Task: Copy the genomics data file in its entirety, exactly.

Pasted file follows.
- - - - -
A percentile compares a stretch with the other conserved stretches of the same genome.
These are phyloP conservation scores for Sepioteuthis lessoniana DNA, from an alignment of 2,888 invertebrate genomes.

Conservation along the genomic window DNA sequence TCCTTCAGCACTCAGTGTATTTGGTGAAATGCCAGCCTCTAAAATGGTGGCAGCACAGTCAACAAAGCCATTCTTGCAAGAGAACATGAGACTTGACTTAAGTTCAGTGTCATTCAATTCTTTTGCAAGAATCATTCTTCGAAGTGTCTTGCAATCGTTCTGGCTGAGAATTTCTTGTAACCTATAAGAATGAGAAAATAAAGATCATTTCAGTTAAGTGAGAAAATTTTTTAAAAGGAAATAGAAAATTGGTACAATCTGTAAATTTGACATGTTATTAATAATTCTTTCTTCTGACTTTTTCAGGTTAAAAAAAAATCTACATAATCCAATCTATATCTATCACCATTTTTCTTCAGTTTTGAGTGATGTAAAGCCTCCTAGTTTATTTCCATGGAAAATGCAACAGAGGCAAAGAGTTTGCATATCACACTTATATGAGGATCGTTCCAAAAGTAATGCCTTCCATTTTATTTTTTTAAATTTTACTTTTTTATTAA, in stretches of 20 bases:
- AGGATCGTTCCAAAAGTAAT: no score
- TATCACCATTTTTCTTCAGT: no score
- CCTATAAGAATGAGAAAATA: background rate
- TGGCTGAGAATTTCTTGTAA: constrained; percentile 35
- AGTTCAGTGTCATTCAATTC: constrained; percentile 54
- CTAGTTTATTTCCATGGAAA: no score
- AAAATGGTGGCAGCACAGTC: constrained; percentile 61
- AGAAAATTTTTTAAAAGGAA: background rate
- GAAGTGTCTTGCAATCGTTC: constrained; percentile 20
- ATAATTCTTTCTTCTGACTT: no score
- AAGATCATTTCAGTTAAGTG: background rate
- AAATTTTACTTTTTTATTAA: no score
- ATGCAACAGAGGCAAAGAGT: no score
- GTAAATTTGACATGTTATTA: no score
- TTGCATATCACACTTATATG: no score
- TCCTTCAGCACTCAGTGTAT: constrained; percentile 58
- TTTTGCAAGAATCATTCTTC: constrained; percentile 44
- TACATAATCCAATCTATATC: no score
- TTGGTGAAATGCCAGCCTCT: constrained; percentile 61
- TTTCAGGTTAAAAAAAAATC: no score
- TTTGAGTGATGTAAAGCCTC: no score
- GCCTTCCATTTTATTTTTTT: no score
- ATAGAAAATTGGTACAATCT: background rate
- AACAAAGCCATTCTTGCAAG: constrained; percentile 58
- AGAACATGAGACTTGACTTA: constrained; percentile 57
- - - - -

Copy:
A percentile compares a stretch with the other conserved stretches of the same genome.
These are phyloP conservation scores for Sepioteuthis lessoniana DNA, from an alignment of 2,888 invertebrate genomes.

Conservation along the genomic window DNA sequence TCCTTCAGCACTCAGTGTATTTGGTGAAATGCCAGCCTCTAAAATGGTGGCAGCACAGTCAACAAAGCCATTCTTGCAAGAGAACATGAGACTTGACTTAAGTTCAGTGTCATTCAATTCTTTTGCAAGAATCATTCTTCGAAGTGTCTTGCAATCGTTCTGGCTGAGAATTTCTTGTAACCTATAAGAATGAGAAAATAAAGATCATTTCAGTTAAGTGAGAAAATTTTTTAAAAGGAAATAGAAAATTGGTACAATCTGTAAATTTGACATGTTATTAATAATTCTTTCTTCTGACTTTTTCAGGTTAAAAAAAAATCTACATAATCCAATCTATATCTATCACCATTTTTCTTCAGTTTTGAGTGATGTAAAGCCTCCTAGTTTATTTCCATGGAAAATGCAACAGAGGCAAAGAGTTTGCATATCACACTTATATGAGGATCGTTCCAAAAGTAATGCCTTCCATTTTATTTTTTTAAATTTTACTTTTTTATTAA, in stretches of 20 bases:
- AGGATCGTTCCAAAAGTAAT: no score
- TATCACCATTTTTCTTCAGT: no score
- CCTATAAGAATGAGAAAATA: background rate
- TGGCTGAGAATTTCTTGTAA: constrained; percentile 35
- AGTTCAGTGTCATTCAATTC: constrained; percentile 54
- CTAGTTTATTTCCATGGAAA: no score
- AAAATGGTGGCAGCACAGTC: constrained; percentile 61
- AGAAAATTTTTTAAAAGGAA: background rate
- GAAGTGTCTTGCAATCGTTC: constrained; percentile 20
- ATAATTCTTTCTTCTGACTT: no score
- AAGATCATTTCAGTTAAGTG: background rate
- AAATTTTACTTTTTTATTAA: no score
- ATGCAACAGAGGCAAAGAGT: no score
- GTAAATTTGACATGTTATTA: no score
- TTGCATATCACACTTATATG: no score
- TCCTTCAGCACTCAGTGTAT: constrained; percentile 58
- TTTTGCAAGAATCATTCTTC: constrained; percentile 44
- TACATAATCCAATCTATATC: no score
- TTGGTGAAATGCCAGCCTCT: constrained; percentile 61
- TTTCAGGTTAAAAAAAAATC: no score
- TTTGAGTGATGTAAAGCCTC: no score
- GCCTTCCATTTTATTTTTTT: no score
- ATAGAAAATTGGTACAATCT: background rate
- AACAAAGCCATTCTTGCAAG: constrained; percentile 58
- AGAACATGAGACTTGACTTA: constrained; percentile 57